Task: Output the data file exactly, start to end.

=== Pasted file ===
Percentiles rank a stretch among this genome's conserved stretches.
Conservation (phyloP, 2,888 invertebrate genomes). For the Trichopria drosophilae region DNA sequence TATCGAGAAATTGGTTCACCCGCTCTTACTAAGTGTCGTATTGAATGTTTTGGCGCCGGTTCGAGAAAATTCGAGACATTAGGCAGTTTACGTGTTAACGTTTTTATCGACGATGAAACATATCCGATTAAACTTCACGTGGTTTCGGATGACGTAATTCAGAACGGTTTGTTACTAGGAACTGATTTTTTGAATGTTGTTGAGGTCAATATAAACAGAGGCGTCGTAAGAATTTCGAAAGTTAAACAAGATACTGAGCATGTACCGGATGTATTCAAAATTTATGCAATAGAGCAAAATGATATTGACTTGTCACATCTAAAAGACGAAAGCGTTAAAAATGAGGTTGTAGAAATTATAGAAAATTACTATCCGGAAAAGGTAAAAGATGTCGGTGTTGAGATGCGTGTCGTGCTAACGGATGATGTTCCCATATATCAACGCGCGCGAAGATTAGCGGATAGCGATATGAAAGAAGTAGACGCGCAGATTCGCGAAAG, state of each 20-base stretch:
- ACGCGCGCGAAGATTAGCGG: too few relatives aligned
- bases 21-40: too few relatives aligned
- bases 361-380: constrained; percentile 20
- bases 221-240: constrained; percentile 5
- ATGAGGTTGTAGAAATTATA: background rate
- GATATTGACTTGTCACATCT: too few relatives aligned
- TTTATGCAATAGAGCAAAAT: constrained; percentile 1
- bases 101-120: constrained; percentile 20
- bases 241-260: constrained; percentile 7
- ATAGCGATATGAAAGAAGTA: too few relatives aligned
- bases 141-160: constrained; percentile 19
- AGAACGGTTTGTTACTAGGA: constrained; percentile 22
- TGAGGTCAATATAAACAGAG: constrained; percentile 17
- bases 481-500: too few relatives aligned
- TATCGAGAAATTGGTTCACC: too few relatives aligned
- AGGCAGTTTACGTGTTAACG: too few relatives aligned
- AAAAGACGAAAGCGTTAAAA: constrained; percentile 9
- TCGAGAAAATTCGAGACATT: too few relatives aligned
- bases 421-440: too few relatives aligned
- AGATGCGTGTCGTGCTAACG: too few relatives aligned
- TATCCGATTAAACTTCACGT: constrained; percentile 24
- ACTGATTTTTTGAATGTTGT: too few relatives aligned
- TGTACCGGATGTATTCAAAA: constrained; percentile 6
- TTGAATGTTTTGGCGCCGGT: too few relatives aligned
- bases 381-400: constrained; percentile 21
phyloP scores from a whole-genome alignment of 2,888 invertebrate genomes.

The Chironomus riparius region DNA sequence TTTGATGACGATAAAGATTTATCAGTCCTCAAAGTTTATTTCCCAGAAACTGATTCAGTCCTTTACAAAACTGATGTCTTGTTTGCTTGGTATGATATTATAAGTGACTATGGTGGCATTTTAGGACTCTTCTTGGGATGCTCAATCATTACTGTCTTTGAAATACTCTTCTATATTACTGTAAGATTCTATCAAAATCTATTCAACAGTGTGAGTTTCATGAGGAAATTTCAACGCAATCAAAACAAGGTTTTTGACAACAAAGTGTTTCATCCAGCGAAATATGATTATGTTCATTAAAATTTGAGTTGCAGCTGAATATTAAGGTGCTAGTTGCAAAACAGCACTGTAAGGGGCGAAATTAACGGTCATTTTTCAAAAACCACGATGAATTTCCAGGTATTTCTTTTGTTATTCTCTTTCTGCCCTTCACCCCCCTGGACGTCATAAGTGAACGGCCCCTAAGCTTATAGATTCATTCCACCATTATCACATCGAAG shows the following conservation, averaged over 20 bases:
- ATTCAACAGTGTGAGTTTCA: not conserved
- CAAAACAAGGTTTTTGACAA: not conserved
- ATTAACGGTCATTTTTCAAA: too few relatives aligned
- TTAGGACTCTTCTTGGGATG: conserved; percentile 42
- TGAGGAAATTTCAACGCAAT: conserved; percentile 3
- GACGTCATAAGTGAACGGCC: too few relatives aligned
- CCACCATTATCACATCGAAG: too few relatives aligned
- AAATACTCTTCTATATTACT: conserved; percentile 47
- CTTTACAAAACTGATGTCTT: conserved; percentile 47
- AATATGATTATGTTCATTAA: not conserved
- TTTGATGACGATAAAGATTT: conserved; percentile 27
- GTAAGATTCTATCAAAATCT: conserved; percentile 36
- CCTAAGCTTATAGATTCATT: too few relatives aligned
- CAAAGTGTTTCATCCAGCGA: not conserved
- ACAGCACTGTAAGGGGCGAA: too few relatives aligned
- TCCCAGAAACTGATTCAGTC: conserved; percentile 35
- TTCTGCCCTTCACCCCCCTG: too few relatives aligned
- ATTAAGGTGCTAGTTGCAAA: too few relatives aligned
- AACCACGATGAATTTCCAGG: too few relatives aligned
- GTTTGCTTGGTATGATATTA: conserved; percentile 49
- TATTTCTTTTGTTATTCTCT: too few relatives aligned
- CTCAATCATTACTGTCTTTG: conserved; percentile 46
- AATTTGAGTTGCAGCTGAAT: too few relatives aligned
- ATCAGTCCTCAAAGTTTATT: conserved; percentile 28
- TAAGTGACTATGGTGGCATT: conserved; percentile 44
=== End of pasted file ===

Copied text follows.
Percentiles rank a stretch among this genome's conserved stretches.
Conservation (phyloP, 2,888 invertebrate genomes). For the Trichopria drosophilae region DNA sequence TATCGAGAAATTGGTTCACCCGCTCTTACTAAGTGTCGTATTGAATGTTTTGGCGCCGGTTCGAGAAAATTCGAGACATTAGGCAGTTTACGTGTTAACGTTTTTATCGACGATGAAACATATCCGATTAAACTTCACGTGGTTTCGGATGACGTAATTCAGAACGGTTTGTTACTAGGAACTGATTTTTTGAATGTTGTTGAGGTCAATATAAACAGAGGCGTCGTAAGAATTTCGAAAGTTAAACAAGATACTGAGCATGTACCGGATGTATTCAAAATTTATGCAATAGAGCAAAATGATATTGACTTGTCACATCTAAAAGACGAAAGCGTTAAAAATGAGGTTGTAGAAATTATAGAAAATTACTATCCGGAAAAGGTAAAAGATGTCGGTGTTGAGATGCGTGTCGTGCTAACGGATGATGTTCCCATATATCAACGCGCGCGAAGATTAGCGGATAGCGATATGAAAGAAGTAGACGCGCAGATTCGCGAAAG, state of each 20-base stretch:
- ACGCGCGCGAAGATTAGCGG: too few relatives aligned
- bases 21-40: too few relatives aligned
- bases 361-380: constrained; percentile 20
- bases 221-240: constrained; percentile 5
- ATGAGGTTGTAGAAATTATA: background rate
- GATATTGACTTGTCACATCT: too few relatives aligned
- TTTATGCAATAGAGCAAAAT: constrained; percentile 1
- bases 101-120: constrained; percentile 20
- bases 241-260: constrained; percentile 7
- ATAGCGATATGAAAGAAGTA: too few relatives aligned
- bases 141-160: constrained; percentile 19
- AGAACGGTTTGTTACTAGGA: constrained; percentile 22
- TGAGGTCAATATAAACAGAG: constrained; percentile 17
- bases 481-500: too few relatives aligned
- TATCGAGAAATTGGTTCACC: too few relatives aligned
- AGGCAGTTTACGTGTTAACG: too few relatives aligned
- AAAAGACGAAAGCGTTAAAA: constrained; percentile 9
- TCGAGAAAATTCGAGACATT: too few relatives aligned
- bases 421-440: too few relatives aligned
- AGATGCGTGTCGTGCTAACG: too few relatives aligned
- TATCCGATTAAACTTCACGT: constrained; percentile 24
- ACTGATTTTTTGAATGTTGT: too few relatives aligned
- TGTACCGGATGTATTCAAAA: constrained; percentile 6
- TTGAATGTTTTGGCGCCGGT: too few relatives aligned
- bases 381-400: constrained; percentile 21
phyloP scores from a whole-genome alignment of 2,888 invertebrate genomes.

The Chironomus riparius region DNA sequence TTTGATGACGATAAAGATTTATCAGTCCTCAAAGTTTATTTCCCAGAAACTGATTCAGTCCTTTACAAAACTGATGTCTTGTTTGCTTGGTATGATATTATAAGTGACTATGGTGGCATTTTAGGACTCTTCTTGGGATGCTCAATCATTACTGTCTTTGAAATACTCTTCTATATTACTGTAAGATTCTATCAAAATCTATTCAACAGTGTGAGTTTCATGAGGAAATTTCAACGCAATCAAAACAAGGTTTTTGACAACAAAGTGTTTCATCCAGCGAAATATGATTATGTTCATTAAAATTTGAGTTGCAGCTGAATATTAAGGTGCTAGTTGCAAAACAGCACTGTAAGGGGCGAAATTAACGGTCATTTTTCAAAAACCACGATGAATTTCCAGGTATTTCTTTTGTTATTCTCTTTCTGCCCTTCACCCCCCTGGACGTCATAAGTGAACGGCCCCTAAGCTTATAGATTCATTCCACCATTATCACATCGAAG shows the following conservation, averaged over 20 bases:
- ATTCAACAGTGTGAGTTTCA: not conserved
- CAAAACAAGGTTTTTGACAA: not conserved
- ATTAACGGTCATTTTTCAAA: too few relatives aligned
- TTAGGACTCTTCTTGGGATG: conserved; percentile 42
- TGAGGAAATTTCAACGCAAT: conserved; percentile 3
- GACGTCATAAGTGAACGGCC: too few relatives aligned
- CCACCATTATCACATCGAAG: too few relatives aligned
- AAATACTCTTCTATATTACT: conserved; percentile 47
- CTTTACAAAACTGATGTCTT: conserved; percentile 47
- AATATGATTATGTTCATTAA: not conserved
- TTTGATGACGATAAAGATTT: conserved; percentile 27
- GTAAGATTCTATCAAAATCT: conserved; percentile 36
- CCTAAGCTTATAGATTCATT: too few relatives aligned
- CAAAGTGTTTCATCCAGCGA: not conserved
- ACAGCACTGTAAGGGGCGAA: too few relatives aligned
- TCCCAGAAACTGATTCAGTC: conserved; percentile 35
- TTCTGCCCTTCACCCCCCTG: too few relatives aligned
- ATTAAGGTGCTAGTTGCAAA: too few relatives aligned
- AACCACGATGAATTTCCAGG: too few relatives aligned
- GTTTGCTTGGTATGATATTA: conserved; percentile 49
- TATTTCTTTTGTTATTCTCT: too few relatives aligned
- CTCAATCATTACTGTCTTTG: conserved; percentile 46
- AATTTGAGTTGCAGCTGAAT: too few relatives aligned
- ATCAGTCCTCAAAGTTTATT: conserved; percentile 28
- TAAGTGACTATGGTGGCATT: conserved; percentile 44